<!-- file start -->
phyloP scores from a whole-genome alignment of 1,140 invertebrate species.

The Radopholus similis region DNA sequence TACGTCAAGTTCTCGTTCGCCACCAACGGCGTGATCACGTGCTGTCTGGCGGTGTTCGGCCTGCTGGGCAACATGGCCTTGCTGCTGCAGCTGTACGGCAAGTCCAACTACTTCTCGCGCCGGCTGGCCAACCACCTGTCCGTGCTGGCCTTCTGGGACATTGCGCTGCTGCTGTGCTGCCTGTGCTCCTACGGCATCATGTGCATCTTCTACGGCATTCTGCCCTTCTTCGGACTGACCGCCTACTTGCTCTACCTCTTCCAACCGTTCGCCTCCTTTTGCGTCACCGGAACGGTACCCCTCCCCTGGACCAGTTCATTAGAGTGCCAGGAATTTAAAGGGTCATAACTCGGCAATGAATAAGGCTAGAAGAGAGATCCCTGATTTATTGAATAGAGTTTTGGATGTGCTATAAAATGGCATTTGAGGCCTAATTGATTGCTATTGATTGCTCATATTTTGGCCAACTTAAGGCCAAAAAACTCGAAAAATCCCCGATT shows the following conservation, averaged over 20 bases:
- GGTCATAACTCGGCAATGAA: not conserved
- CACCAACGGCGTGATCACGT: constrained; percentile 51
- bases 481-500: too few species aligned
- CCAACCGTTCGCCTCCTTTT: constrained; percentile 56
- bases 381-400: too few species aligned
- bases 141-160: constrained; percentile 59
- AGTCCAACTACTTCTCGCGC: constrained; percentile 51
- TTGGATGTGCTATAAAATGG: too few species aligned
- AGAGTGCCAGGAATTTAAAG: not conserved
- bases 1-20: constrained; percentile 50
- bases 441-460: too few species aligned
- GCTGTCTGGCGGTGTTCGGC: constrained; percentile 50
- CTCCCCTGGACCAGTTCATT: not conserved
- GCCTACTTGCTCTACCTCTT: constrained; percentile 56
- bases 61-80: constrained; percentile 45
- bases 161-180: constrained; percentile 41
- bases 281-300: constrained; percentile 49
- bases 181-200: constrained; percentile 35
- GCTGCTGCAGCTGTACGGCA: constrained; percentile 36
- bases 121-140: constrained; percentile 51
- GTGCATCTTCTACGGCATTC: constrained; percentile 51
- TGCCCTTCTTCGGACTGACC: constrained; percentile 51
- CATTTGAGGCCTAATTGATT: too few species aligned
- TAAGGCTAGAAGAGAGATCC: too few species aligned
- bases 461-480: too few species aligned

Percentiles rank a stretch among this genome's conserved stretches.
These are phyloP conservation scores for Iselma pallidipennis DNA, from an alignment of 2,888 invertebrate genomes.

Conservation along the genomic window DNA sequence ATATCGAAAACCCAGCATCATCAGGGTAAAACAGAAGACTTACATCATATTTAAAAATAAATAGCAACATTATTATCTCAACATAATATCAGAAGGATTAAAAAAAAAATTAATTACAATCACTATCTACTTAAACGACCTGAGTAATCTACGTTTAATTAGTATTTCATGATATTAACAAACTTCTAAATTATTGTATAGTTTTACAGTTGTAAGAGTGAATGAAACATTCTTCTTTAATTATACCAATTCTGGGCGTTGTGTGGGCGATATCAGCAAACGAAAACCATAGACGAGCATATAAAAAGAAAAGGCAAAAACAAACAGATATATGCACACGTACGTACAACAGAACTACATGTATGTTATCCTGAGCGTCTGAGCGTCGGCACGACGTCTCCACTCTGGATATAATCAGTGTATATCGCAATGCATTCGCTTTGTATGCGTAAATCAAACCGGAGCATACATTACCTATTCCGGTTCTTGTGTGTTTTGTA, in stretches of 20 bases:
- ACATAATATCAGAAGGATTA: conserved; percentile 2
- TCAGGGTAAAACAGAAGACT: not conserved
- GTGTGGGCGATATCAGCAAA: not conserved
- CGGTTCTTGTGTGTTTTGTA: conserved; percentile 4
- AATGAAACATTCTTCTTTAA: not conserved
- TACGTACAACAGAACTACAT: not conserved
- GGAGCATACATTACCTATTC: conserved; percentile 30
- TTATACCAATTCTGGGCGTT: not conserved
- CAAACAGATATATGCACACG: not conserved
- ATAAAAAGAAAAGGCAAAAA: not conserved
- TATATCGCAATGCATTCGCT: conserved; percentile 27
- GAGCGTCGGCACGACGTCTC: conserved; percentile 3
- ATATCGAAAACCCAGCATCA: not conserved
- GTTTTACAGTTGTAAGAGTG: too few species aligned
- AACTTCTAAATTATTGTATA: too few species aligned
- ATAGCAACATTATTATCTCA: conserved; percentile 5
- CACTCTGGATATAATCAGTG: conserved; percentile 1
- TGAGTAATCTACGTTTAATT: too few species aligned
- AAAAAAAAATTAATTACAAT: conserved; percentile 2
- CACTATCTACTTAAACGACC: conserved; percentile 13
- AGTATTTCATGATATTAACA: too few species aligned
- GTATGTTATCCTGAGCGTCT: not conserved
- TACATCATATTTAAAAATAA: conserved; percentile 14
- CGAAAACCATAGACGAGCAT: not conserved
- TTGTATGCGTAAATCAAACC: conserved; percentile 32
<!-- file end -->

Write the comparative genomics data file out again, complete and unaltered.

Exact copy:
phyloP scores from a whole-genome alignment of 1,140 invertebrate species.

The Radopholus similis region DNA sequence TACGTCAAGTTCTCGTTCGCCACCAACGGCGTGATCACGTGCTGTCTGGCGGTGTTCGGCCTGCTGGGCAACATGGCCTTGCTGCTGCAGCTGTACGGCAAGTCCAACTACTTCTCGCGCCGGCTGGCCAACCACCTGTCCGTGCTGGCCTTCTGGGACATTGCGCTGCTGCTGTGCTGCCTGTGCTCCTACGGCATCATGTGCATCTTCTACGGCATTCTGCCCTTCTTCGGACTGACCGCCTACTTGCTCTACCTCTTCCAACCGTTCGCCTCCTTTTGCGTCACCGGAACGGTACCCCTCCCCTGGACCAGTTCATTAGAGTGCCAGGAATTTAAAGGGTCATAACTCGGCAATGAATAAGGCTAGAAGAGAGATCCCTGATTTATTGAATAGAGTTTTGGATGTGCTATAAAATGGCATTTGAGGCCTAATTGATTGCTATTGATTGCTCATATTTTGGCCAACTTAAGGCCAAAAAACTCGAAAAATCCCCGATT shows the following conservation, averaged over 20 bases:
- GGTCATAACTCGGCAATGAA: not conserved
- CACCAACGGCGTGATCACGT: constrained; percentile 51
- bases 481-500: too few species aligned
- CCAACCGTTCGCCTCCTTTT: constrained; percentile 56
- bases 381-400: too few species aligned
- bases 141-160: constrained; percentile 59
- AGTCCAACTACTTCTCGCGC: constrained; percentile 51
- TTGGATGTGCTATAAAATGG: too few species aligned
- AGAGTGCCAGGAATTTAAAG: not conserved
- bases 1-20: constrained; percentile 50
- bases 441-460: too few species aligned
- GCTGTCTGGCGGTGTTCGGC: constrained; percentile 50
- CTCCCCTGGACCAGTTCATT: not conserved
- GCCTACTTGCTCTACCTCTT: constrained; percentile 56
- bases 61-80: constrained; percentile 45
- bases 161-180: constrained; percentile 41
- bases 281-300: constrained; percentile 49
- bases 181-200: constrained; percentile 35
- GCTGCTGCAGCTGTACGGCA: constrained; percentile 36
- bases 121-140: constrained; percentile 51
- GTGCATCTTCTACGGCATTC: constrained; percentile 51
- TGCCCTTCTTCGGACTGACC: constrained; percentile 51
- CATTTGAGGCCTAATTGATT: too few species aligned
- TAAGGCTAGAAGAGAGATCC: too few species aligned
- bases 461-480: too few species aligned

Percentiles rank a stretch among this genome's conserved stretches.
These are phyloP conservation scores for Iselma pallidipennis DNA, from an alignment of 2,888 invertebrate genomes.

Conservation along the genomic window DNA sequence ATATCGAAAACCCAGCATCATCAGGGTAAAACAGAAGACTTACATCATATTTAAAAATAAATAGCAACATTATTATCTCAACATAATATCAGAAGGATTAAAAAAAAAATTAATTACAATCACTATCTACTTAAACGACCTGAGTAATCTACGTTTAATTAGTATTTCATGATATTAACAAACTTCTAAATTATTGTATAGTTTTACAGTTGTAAGAGTGAATGAAACATTCTTCTTTAATTATACCAATTCTGGGCGTTGTGTGGGCGATATCAGCAAACGAAAACCATAGACGAGCATATAAAAAGAAAAGGCAAAAACAAACAGATATATGCACACGTACGTACAACAGAACTACATGTATGTTATCCTGAGCGTCTGAGCGTCGGCACGACGTCTCCACTCTGGATATAATCAGTGTATATCGCAATGCATTCGCTTTGTATGCGTAAATCAAACCGGAGCATACATTACCTATTCCGGTTCTTGTGTGTTTTGTA, in stretches of 20 bases:
- ACATAATATCAGAAGGATTA: conserved; percentile 2
- TCAGGGTAAAACAGAAGACT: not conserved
- GTGTGGGCGATATCAGCAAA: not conserved
- CGGTTCTTGTGTGTTTTGTA: conserved; percentile 4
- AATGAAACATTCTTCTTTAA: not conserved
- TACGTACAACAGAACTACAT: not conserved
- GGAGCATACATTACCTATTC: conserved; percentile 30
- TTATACCAATTCTGGGCGTT: not conserved
- CAAACAGATATATGCACACG: not conserved
- ATAAAAAGAAAAGGCAAAAA: not conserved
- TATATCGCAATGCATTCGCT: conserved; percentile 27
- GAGCGTCGGCACGACGTCTC: conserved; percentile 3
- ATATCGAAAACCCAGCATCA: not conserved
- GTTTTACAGTTGTAAGAGTG: too few species aligned
- AACTTCTAAATTATTGTATA: too few species aligned
- ATAGCAACATTATTATCTCA: conserved; percentile 5
- CACTCTGGATATAATCAGTG: conserved; percentile 1
- TGAGTAATCTACGTTTAATT: too few species aligned
- AAAAAAAAATTAATTACAAT: conserved; percentile 2
- CACTATCTACTTAAACGACC: conserved; percentile 13
- AGTATTTCATGATATTAACA: too few species aligned
- GTATGTTATCCTGAGCGTCT: not conserved
- TACATCATATTTAAAAATAA: conserved; percentile 14
- CGAAAACCATAGACGAGCAT: not conserved
- TTGTATGCGTAAATCAAACC: conserved; percentile 32